Ashkenazi, a former military chief who recently assumed his post with the establishment of a new Israeli government, claimed the Trump plan has its upsides and presents an opportunity.
“The plan will be pursued responsibly,” he said. “We intend to do it in a dialogue with our neighbors,” mentioning Jordan, among others.
Maas also met with Prime Minister Benjamin Netanyahu and Defense Minister Benny Gantz. Netanyahu’s office said the prime minister told Maas that “any realistic plan needs to recognize the reality of Israeli settlement on the ground, and not nurture the illusion of uprooting people from their homes.”
Later in the day, Maas traveled to Jordan, which borders both Israel and the West Bank. There he met with his Jordanian counterpart and held a conference call with Palestinian leaders. Israel blocked him from traveling to the West Bank, citing coronavirus restrictions even while allowing Palestinian laborers to cross into and out of Israel.
While reiterating his opposition to unilateral Israeli annexation, Maas also urged the Palestinians to avoid taking unilateral actions in response. “Both endanger the stability in the region and carry a large, large potential for escalation,” he said in Amman.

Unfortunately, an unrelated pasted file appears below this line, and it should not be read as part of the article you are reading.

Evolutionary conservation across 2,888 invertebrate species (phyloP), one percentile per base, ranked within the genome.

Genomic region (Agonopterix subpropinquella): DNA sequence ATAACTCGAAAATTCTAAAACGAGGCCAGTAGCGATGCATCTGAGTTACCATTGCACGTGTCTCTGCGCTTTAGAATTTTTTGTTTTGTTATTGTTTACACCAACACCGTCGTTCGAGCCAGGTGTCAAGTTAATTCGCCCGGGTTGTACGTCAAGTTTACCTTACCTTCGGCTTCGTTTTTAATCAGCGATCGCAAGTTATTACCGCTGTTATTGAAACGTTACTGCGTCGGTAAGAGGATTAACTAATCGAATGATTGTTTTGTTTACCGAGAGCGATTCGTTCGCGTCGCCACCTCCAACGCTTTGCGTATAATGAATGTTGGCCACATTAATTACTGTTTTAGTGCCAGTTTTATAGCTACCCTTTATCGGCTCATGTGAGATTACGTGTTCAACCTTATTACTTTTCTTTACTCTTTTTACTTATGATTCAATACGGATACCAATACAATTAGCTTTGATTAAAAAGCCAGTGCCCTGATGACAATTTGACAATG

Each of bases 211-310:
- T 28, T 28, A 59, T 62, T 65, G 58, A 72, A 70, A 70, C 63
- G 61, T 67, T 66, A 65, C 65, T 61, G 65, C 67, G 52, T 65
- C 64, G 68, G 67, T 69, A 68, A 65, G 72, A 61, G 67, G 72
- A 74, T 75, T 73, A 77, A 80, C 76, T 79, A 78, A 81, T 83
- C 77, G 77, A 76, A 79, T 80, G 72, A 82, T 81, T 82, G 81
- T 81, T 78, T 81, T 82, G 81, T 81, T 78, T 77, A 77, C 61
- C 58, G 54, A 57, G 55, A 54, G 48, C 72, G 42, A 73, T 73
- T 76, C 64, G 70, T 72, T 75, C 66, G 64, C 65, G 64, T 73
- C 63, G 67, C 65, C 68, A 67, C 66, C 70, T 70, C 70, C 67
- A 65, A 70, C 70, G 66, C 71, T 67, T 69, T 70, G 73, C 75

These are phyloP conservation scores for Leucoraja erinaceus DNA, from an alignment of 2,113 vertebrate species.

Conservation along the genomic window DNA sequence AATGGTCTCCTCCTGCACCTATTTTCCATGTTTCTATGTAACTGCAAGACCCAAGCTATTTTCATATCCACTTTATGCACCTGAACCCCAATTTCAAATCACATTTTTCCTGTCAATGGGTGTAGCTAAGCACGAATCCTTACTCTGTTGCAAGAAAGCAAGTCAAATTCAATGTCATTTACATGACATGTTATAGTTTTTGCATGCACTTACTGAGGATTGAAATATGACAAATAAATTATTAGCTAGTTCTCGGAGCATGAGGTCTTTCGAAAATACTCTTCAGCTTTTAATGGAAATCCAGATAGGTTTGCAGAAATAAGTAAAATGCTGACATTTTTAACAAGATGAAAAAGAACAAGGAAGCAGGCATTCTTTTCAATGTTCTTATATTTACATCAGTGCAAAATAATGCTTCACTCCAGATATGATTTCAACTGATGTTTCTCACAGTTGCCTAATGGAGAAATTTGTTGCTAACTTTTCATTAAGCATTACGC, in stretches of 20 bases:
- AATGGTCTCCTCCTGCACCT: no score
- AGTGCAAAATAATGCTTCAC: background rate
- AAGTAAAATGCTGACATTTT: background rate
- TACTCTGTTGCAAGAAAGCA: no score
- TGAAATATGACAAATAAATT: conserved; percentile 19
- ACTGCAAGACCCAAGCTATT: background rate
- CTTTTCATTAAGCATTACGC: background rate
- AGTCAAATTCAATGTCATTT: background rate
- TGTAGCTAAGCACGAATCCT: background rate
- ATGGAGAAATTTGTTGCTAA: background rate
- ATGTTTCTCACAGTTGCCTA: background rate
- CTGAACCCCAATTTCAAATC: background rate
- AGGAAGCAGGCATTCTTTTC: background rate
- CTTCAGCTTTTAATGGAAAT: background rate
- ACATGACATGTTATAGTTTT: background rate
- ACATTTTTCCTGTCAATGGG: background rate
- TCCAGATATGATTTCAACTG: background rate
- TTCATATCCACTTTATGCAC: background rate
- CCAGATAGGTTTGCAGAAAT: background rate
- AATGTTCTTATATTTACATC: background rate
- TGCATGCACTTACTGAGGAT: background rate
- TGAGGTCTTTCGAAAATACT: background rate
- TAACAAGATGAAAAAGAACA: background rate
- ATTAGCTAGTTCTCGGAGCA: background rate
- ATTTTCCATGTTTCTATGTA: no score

The U.S. plan envisions leaving about one third of the West Bank under permanent Israeli control, while granting the Palestinians expanded autonomy in the remainder of the territory. The Palestinians, who seek all of the West Bank as part of an independent state, have rejected the plan, saying it overwhelmingly favors Israel.
In response, they have cut off key security ties with Israel and say they are no longer bound to agreements signed. The moves have raised concerns of a return to violence if annexation is carried out. Israel’s defense minister has urged the military to hasten preparations for what could be fierce Palestinian protests.
The proposal also faces opposition within Israel, where many fear that annexation is a step that could lead to the creation of a single bi-national state with the Palestinians. Even some hard-line settlers oppose the plan, saying it doesn’t annex enough land. They also oppose the establishment of any Palestinian state.
But Netanyahu appears eager to press forth before the U.S. election in November, when Joe Biden, the presumptive Democratic nominee who has said he opposes annexation, could replace Trump.
Netanyahu has lauded Trump’s nearly blanket support for his policies and hailed annexation as a historic opportunity to establish Israel’s permanent borders and retain control of strategic frontiers without having to evacuate a single settler. Previous peace plans have all included calls for far greater Israeli concessions.
Netanyahu made annexation a key campaign pledge before the country’s recent election and conditioned his otherwise equally divided government with Gantz upon having a final say on the matter.
Associated Press writers Aya Batrawy in Dubai, United Arab Emirates, and Omar Akour in Amman, Jordan, contributed to this report.